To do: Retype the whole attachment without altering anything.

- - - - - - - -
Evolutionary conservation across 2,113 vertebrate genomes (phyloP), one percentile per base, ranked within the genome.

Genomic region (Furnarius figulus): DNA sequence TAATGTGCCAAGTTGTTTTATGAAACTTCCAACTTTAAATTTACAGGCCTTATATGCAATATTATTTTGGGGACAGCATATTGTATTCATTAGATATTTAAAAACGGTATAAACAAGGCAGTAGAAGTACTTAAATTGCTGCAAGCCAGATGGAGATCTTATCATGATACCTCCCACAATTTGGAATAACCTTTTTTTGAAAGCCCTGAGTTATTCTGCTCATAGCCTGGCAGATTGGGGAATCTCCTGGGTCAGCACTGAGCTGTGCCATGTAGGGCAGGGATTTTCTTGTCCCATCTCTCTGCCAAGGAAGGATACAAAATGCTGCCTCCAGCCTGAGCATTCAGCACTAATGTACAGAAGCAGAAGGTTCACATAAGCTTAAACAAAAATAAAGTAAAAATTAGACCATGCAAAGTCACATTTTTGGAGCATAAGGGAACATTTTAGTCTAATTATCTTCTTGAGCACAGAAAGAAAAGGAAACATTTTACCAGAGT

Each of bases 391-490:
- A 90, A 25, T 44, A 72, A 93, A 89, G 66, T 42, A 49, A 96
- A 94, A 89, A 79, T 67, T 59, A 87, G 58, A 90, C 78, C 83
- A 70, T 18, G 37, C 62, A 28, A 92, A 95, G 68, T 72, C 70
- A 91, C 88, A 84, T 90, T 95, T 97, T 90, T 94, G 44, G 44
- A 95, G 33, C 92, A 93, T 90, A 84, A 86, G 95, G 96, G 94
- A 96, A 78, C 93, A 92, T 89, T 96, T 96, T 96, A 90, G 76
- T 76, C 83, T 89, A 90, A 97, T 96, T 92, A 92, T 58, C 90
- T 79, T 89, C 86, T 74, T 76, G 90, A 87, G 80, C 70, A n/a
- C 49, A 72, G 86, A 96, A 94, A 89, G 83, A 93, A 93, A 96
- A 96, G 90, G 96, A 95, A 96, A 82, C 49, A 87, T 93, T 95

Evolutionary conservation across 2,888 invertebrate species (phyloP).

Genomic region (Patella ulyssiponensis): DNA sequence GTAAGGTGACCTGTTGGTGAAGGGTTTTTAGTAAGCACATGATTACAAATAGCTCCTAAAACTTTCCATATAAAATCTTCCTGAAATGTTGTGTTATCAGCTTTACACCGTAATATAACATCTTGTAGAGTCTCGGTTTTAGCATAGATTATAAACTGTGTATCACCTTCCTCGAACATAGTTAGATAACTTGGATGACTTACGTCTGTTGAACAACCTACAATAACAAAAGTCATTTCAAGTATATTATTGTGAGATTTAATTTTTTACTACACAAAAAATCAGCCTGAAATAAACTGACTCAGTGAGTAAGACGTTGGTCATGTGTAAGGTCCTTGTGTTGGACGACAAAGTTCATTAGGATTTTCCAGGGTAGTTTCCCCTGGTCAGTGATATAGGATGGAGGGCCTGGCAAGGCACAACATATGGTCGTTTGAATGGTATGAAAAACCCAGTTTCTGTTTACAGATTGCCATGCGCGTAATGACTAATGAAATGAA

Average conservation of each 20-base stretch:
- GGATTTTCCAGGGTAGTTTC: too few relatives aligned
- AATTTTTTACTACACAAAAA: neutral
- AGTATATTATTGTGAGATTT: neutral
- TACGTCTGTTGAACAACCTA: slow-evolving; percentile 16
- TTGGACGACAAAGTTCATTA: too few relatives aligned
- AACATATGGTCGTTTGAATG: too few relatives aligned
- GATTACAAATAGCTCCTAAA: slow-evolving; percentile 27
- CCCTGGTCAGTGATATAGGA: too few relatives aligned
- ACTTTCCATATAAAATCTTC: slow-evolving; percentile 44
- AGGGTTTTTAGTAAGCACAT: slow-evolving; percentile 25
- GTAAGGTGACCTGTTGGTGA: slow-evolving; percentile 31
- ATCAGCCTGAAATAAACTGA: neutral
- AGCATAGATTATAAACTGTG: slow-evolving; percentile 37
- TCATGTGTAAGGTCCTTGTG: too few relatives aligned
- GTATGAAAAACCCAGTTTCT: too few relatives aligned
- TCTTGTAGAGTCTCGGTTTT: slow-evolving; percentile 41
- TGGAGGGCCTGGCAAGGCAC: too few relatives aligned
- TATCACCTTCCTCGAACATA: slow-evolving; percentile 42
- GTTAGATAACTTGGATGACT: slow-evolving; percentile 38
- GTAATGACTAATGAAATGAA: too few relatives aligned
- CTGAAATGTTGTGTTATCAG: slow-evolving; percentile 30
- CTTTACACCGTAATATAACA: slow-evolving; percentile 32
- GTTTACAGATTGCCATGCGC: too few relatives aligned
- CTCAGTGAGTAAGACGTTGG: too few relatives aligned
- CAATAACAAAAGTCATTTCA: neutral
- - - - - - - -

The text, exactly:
Evolutionary conservation across 2,113 vertebrate genomes (phyloP), one percentile per base, ranked within the genome.

Genomic region (Furnarius figulus): DNA sequence TAATGTGCCAAGTTGTTTTATGAAACTTCCAACTTTAAATTTACAGGCCTTATATGCAATATTATTTTGGGGACAGCATATTGTATTCATTAGATATTTAAAAACGGTATAAACAAGGCAGTAGAAGTACTTAAATTGCTGCAAGCCAGATGGAGATCTTATCATGATACCTCCCACAATTTGGAATAACCTTTTTTTGAAAGCCCTGAGTTATTCTGCTCATAGCCTGGCAGATTGGGGAATCTCCTGGGTCAGCACTGAGCTGTGCCATGTAGGGCAGGGATTTTCTTGTCCCATCTCTCTGCCAAGGAAGGATACAAAATGCTGCCTCCAGCCTGAGCATTCAGCACTAATGTACAGAAGCAGAAGGTTCACATAAGCTTAAACAAAAATAAAGTAAAAATTAGACCATGCAAAGTCACATTTTTGGAGCATAAGGGAACATTTTAGTCTAATTATCTTCTTGAGCACAGAAAGAAAAGGAAACATTTTACCAGAGT

Each of bases 391-490:
- A 90, A 25, T 44, A 72, A 93, A 89, G 66, T 42, A 49, A 96
- A 94, A 89, A 79, T 67, T 59, A 87, G 58, A 90, C 78, C 83
- A 70, T 18, G 37, C 62, A 28, A 92, A 95, G 68, T 72, C 70
- A 91, C 88, A 84, T 90, T 95, T 97, T 90, T 94, G 44, G 44
- A 95, G 33, C 92, A 93, T 90, A 84, A 86, G 95, G 96, G 94
- A 96, A 78, C 93, A 92, T 89, T 96, T 96, T 96, A 90, G 76
- T 76, C 83, T 89, A 90, A 97, T 96, T 92, A 92, T 58, C 90
- T 79, T 89, C 86, T 74, T 76, G 90, A 87, G 80, C 70, A n/a
- C 49, A 72, G 86, A 96, A 94, A 89, G 83, A 93, A 93, A 96
- A 96, G 90, G 96, A 95, A 96, A 82, C 49, A 87, T 93, T 95

Evolutionary conservation across 2,888 invertebrate species (phyloP).

Genomic region (Patella ulyssiponensis): DNA sequence GTAAGGTGACCTGTTGGTGAAGGGTTTTTAGTAAGCACATGATTACAAATAGCTCCTAAAACTTTCCATATAAAATCTTCCTGAAATGTTGTGTTATCAGCTTTACACCGTAATATAACATCTTGTAGAGTCTCGGTTTTAGCATAGATTATAAACTGTGTATCACCTTCCTCGAACATAGTTAGATAACTTGGATGACTTACGTCTGTTGAACAACCTACAATAACAAAAGTCATTTCAAGTATATTATTGTGAGATTTAATTTTTTACTACACAAAAAATCAGCCTGAAATAAACTGACTCAGTGAGTAAGACGTTGGTCATGTGTAAGGTCCTTGTGTTGGACGACAAAGTTCATTAGGATTTTCCAGGGTAGTTTCCCCTGGTCAGTGATATAGGATGGAGGGCCTGGCAAGGCACAACATATGGTCGTTTGAATGGTATGAAAAACCCAGTTTCTGTTTACAGATTGCCATGCGCGTAATGACTAATGAAATGAA

Average conservation of each 20-base stretch:
- GGATTTTCCAGGGTAGTTTC: too few relatives aligned
- AATTTTTTACTACACAAAAA: neutral
- AGTATATTATTGTGAGATTT: neutral
- TACGTCTGTTGAACAACCTA: slow-evolving; percentile 16
- TTGGACGACAAAGTTCATTA: too few relatives aligned
- AACATATGGTCGTTTGAATG: too few relatives aligned
- GATTACAAATAGCTCCTAAA: slow-evolving; percentile 27
- CCCTGGTCAGTGATATAGGA: too few relatives aligned
- ACTTTCCATATAAAATCTTC: slow-evolving; percentile 44
- AGGGTTTTTAGTAAGCACAT: slow-evolving; percentile 25
- GTAAGGTGACCTGTTGGTGA: slow-evolving; percentile 31
- ATCAGCCTGAAATAAACTGA: neutral
- AGCATAGATTATAAACTGTG: slow-evolving; percentile 37
- TCATGTGTAAGGTCCTTGTG: too few relatives aligned
- GTATGAAAAACCCAGTTTCT: too few relatives aligned
- TCTTGTAGAGTCTCGGTTTT: slow-evolving; percentile 41
- TGGAGGGCCTGGCAAGGCAC: too few relatives aligned
- TATCACCTTCCTCGAACATA: slow-evolving; percentile 42
- GTTAGATAACTTGGATGACT: slow-evolving; percentile 38
- GTAATGACTAATGAAATGAA: too few relatives aligned
- CTGAAATGTTGTGTTATCAG: slow-evolving; percentile 30
- CTTTACACCGTAATATAACA: slow-evolving; percentile 32
- GTTTACAGATTGCCATGCGC: too few relatives aligned
- CTCAGTGAGTAAGACGTTGG: too few relatives aligned
- CAATAACAAAAGTCATTTCA: neutral